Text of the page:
Index report offers a national snapshot of Canadians' financial regrets
According to the research, more than 78% of respondents admit having regrets of some kind and believe they could have previously made wiser financial decisions. In comparison to their eastern counterparts, 95% of western Canadians have financial regrets, which is higher than the national average.
If they had the ability to turn back time and do things differently, 20% of respondents said they would invest more, at an earlier point in their life, and invest more wisely. Nearly the same percentage (19%) said they would save more money and start saving earlier, while 13% said they’d spend less if they had the chance to do things over.
Tellingly, the percentage of Canadians who say they have no regrets is much higher (27% vs. 17%) among those who consult with professional financial advisers.
Homeownership was also revealed as a major pressure point for financial regret. Given the heated real estate markets in both provinces that have priced out so many would-be home buyers, British Columbians and Ontarians are the most likely to think they should have purchased a residential property sooner than they did (13% and 10%, respectively).
E-commerce and online shopping, which became even more of a fixture of everyday life during the pandemic, was a particularly strong source of regret for young Canadians. Compared to other groups, respondents between the ages of 18 and 24 who are digital natives and conduct most of their shopping online are more likely to believe they should have cut back on their spending in the past (21% vs. 13% nationally).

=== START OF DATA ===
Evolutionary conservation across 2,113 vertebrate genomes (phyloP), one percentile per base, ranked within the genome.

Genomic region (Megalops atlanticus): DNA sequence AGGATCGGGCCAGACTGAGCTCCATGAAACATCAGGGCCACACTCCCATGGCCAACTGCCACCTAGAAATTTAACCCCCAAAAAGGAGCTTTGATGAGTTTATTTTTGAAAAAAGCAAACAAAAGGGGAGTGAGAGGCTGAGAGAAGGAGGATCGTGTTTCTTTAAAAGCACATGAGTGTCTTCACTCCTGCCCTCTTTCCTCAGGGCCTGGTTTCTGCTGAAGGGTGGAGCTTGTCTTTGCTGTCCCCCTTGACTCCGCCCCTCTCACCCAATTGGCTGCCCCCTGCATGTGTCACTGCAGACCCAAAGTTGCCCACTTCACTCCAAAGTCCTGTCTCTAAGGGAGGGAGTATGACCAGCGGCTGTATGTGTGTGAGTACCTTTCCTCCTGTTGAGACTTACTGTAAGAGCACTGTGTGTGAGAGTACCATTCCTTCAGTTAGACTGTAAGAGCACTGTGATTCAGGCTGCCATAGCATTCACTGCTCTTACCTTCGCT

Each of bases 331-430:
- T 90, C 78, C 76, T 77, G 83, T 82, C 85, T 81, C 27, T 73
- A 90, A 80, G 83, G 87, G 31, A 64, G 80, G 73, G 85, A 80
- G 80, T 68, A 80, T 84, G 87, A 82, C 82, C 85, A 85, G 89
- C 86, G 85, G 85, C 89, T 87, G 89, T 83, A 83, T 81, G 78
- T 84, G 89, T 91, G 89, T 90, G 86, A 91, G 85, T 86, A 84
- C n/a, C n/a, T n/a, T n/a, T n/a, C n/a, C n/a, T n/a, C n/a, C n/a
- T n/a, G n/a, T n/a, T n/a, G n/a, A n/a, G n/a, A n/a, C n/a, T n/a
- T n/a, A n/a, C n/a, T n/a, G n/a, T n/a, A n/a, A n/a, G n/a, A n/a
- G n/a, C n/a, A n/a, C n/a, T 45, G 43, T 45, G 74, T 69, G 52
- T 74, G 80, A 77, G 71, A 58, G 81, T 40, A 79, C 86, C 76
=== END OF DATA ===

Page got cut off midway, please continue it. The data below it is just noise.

Still, young Canadians are looking forward with optimism. Survey participants aged 18-34 were more likely than their older counterparts (54% vs. 47%) to say they’re more hopeful about their financial future today compared to what they felt in 2021.
The report also showed that Canadians are anxious about money no matter their gender, sexual orientation, ability, location, culture, income, or stage of life. And while they’re aware of the steps necessary to manage their finances, many find it difficult to take additional steps to reduce their stress, such as paying off debt and creating a financial plan.
According to the report, professional financial planners can make a significant difference in several areas, including:
- Assisting clients in gaining financial management despite the continuous inflationary situation
- Teaching them about money
- Working with clients to create comprehensive, individualized strategies that can help them get closer to their long-term life goals